|Review by eastside||posted 07-07-2009 11:01 PM||24237 views||1 time favorited||19 comments|
I installed a Byrd Shelix cutter head in my new Grizzly 15 inch thickness planer with the thought that it would leave “A glassy smooth cut” and reduce tear out in highly figured wood. This head comes with 75 carbide cutters installed and looks impressive. The cutters are spiraled around the head the same as other company’s do but they go one step further and place them at an angle so that they slice at the wood. I put some nasty birch through it for a test and hade very minor tear out but compared to my old unit it was an improvement. I don’t think my old planer would have left the board useable. That’s the good, now for the not so good. Packed in the box was a small paper with some instructions on how to replace the blades when that time comes and at the bottom In a much lighter ink is a note. “A very slight scalloped look on the wood is normal.” I didn’t think much of it. I did read one review that said the same thing but also stated a sanding with 120 will take care of it and it wasn’t bad at all. I ran Sapele, Birch and some Jatoba through and all have fine groves the length of the board. The Sapele was not to bad to sand out, the Birch will take more sanding than I want to do and the Jatoba will need a drum sander. If you ever worked with Jatoba you know how hard it is to sand. This cutter head adds a lot more extra work to every job. In the past I only had to sand planer marks out if any and the sanding went fairly fast but that’s all changed now. The time I saved buy upgrading to a larger machine is lost on sanding and if your building a kitchen that’s going to suck. I’m seriously thinking of keeping my old machine just for the final pass! I have a Grizzly machine and they do sell their own spiral cutter head so if you’re thinking of changing out you cutter head in your Grizzly do yourself a favor and ask around if the Grizzly head does the same thing. I was completely surprised at how bad the groves are if I had known this I probably would have gone with the stock spiral from Grizzly. I added some pictures of the Birch after it was planed with the new cutter and then stained it dark red. Next I lightly sanded across the grain by hand with some 150 to show what it looks like. You can clearly see the light and dark lines were the stain hadn’t been hit.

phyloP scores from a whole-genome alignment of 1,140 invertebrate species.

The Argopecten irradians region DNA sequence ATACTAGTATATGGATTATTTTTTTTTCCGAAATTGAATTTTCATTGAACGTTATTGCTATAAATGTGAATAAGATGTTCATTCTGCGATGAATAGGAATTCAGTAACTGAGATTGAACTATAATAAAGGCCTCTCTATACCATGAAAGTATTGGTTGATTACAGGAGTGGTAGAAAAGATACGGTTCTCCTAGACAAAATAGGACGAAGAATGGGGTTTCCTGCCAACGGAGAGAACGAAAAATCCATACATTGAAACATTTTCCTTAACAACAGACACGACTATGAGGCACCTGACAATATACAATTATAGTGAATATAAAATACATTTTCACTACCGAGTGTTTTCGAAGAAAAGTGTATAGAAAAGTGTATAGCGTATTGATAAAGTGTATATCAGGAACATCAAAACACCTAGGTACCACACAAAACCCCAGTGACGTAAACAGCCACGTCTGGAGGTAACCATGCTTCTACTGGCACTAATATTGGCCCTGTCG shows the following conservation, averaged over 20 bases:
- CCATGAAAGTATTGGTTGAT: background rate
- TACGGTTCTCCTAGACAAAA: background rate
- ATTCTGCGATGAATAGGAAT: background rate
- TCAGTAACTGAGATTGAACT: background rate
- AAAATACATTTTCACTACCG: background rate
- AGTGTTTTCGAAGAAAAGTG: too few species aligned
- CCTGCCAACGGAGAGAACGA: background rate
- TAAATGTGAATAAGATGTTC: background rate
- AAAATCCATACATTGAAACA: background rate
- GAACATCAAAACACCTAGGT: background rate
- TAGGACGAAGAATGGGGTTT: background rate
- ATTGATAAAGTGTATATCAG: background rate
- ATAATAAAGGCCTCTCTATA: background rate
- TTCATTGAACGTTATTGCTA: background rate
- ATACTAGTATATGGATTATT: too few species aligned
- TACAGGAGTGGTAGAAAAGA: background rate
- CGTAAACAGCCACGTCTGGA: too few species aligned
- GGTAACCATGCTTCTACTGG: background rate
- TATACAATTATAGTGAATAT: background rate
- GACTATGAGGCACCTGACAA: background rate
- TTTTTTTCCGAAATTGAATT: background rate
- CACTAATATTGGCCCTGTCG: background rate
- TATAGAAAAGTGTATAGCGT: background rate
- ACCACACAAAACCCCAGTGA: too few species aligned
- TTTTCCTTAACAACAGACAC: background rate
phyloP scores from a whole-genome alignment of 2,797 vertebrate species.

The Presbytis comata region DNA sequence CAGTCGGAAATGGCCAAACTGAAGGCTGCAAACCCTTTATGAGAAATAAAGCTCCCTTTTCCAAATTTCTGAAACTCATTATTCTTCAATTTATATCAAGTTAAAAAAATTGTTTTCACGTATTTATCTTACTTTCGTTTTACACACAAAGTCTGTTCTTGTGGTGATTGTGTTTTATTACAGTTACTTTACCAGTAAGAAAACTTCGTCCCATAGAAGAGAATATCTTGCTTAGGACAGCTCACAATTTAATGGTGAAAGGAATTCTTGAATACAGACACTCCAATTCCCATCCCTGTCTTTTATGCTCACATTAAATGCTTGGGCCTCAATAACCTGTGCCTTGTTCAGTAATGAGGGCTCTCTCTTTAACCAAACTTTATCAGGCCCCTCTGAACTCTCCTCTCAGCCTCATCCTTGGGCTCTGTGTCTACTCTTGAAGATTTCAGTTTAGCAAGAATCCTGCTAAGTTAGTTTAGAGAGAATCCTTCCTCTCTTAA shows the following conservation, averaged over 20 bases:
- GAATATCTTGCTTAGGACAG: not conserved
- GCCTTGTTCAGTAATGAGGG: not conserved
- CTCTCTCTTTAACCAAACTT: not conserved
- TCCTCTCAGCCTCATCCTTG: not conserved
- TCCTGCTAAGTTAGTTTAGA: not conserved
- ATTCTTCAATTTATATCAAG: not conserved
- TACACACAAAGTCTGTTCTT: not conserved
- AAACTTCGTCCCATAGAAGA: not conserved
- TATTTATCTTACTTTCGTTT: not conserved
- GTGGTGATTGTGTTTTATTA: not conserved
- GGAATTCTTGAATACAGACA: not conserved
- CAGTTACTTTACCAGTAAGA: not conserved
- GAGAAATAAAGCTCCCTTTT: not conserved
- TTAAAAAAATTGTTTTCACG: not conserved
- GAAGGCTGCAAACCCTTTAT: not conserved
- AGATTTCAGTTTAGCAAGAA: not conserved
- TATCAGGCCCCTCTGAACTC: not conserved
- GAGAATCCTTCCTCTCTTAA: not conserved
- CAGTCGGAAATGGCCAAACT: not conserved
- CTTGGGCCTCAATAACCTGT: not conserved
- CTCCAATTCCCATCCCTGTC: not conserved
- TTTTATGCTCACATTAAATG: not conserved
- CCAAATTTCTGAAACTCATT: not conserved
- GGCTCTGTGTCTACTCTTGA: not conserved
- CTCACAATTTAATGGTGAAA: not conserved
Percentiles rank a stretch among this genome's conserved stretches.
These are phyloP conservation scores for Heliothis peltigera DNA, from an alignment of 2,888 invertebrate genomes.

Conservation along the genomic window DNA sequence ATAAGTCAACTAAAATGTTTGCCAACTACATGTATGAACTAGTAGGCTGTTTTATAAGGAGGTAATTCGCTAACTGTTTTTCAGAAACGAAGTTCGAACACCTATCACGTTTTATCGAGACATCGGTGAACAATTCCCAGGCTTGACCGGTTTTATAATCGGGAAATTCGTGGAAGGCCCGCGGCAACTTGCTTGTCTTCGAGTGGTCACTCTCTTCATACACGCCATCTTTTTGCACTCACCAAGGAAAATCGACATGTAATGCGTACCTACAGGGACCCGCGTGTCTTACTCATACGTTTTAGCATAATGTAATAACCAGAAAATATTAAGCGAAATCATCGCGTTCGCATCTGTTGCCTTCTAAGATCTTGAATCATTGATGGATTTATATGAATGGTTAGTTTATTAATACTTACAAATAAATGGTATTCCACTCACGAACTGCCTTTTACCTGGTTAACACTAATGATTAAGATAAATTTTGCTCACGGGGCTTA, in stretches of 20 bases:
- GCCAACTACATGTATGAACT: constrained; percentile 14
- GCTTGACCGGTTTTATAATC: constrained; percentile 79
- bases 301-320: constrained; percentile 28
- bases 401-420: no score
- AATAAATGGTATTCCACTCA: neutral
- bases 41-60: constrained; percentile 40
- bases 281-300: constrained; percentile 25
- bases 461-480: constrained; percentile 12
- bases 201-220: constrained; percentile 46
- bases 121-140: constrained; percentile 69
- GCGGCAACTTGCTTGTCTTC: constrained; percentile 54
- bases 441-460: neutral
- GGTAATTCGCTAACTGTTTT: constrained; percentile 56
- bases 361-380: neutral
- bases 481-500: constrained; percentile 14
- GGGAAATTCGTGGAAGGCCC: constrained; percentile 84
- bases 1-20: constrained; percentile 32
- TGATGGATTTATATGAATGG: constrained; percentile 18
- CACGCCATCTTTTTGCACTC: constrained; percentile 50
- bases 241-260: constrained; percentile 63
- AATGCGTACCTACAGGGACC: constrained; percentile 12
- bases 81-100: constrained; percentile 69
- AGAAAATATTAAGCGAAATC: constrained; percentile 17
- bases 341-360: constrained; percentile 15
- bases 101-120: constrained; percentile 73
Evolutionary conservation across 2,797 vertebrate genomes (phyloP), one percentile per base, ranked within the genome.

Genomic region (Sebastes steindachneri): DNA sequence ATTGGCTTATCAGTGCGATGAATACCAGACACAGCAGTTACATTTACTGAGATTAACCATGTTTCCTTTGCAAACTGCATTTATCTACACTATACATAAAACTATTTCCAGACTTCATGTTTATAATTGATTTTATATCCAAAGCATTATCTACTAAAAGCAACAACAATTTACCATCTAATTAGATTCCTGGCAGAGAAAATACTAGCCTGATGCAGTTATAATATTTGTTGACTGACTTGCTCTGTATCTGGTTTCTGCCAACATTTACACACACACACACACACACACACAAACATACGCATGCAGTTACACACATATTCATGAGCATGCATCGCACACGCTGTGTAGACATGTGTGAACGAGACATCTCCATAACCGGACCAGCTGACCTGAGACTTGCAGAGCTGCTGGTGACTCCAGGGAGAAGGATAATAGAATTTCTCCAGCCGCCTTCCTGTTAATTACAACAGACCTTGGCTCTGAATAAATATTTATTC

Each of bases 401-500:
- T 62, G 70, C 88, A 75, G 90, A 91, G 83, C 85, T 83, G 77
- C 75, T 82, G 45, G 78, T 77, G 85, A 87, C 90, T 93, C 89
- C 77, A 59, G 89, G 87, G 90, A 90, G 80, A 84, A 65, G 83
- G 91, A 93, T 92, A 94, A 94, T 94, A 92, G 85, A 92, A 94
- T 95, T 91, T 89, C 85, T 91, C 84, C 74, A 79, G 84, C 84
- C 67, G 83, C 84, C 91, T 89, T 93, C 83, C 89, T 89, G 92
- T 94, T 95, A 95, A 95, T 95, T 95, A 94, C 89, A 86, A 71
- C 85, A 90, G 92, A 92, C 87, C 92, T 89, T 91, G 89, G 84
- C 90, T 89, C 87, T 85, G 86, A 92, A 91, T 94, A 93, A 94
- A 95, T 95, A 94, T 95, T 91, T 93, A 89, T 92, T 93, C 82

-- Mike, Westport MA.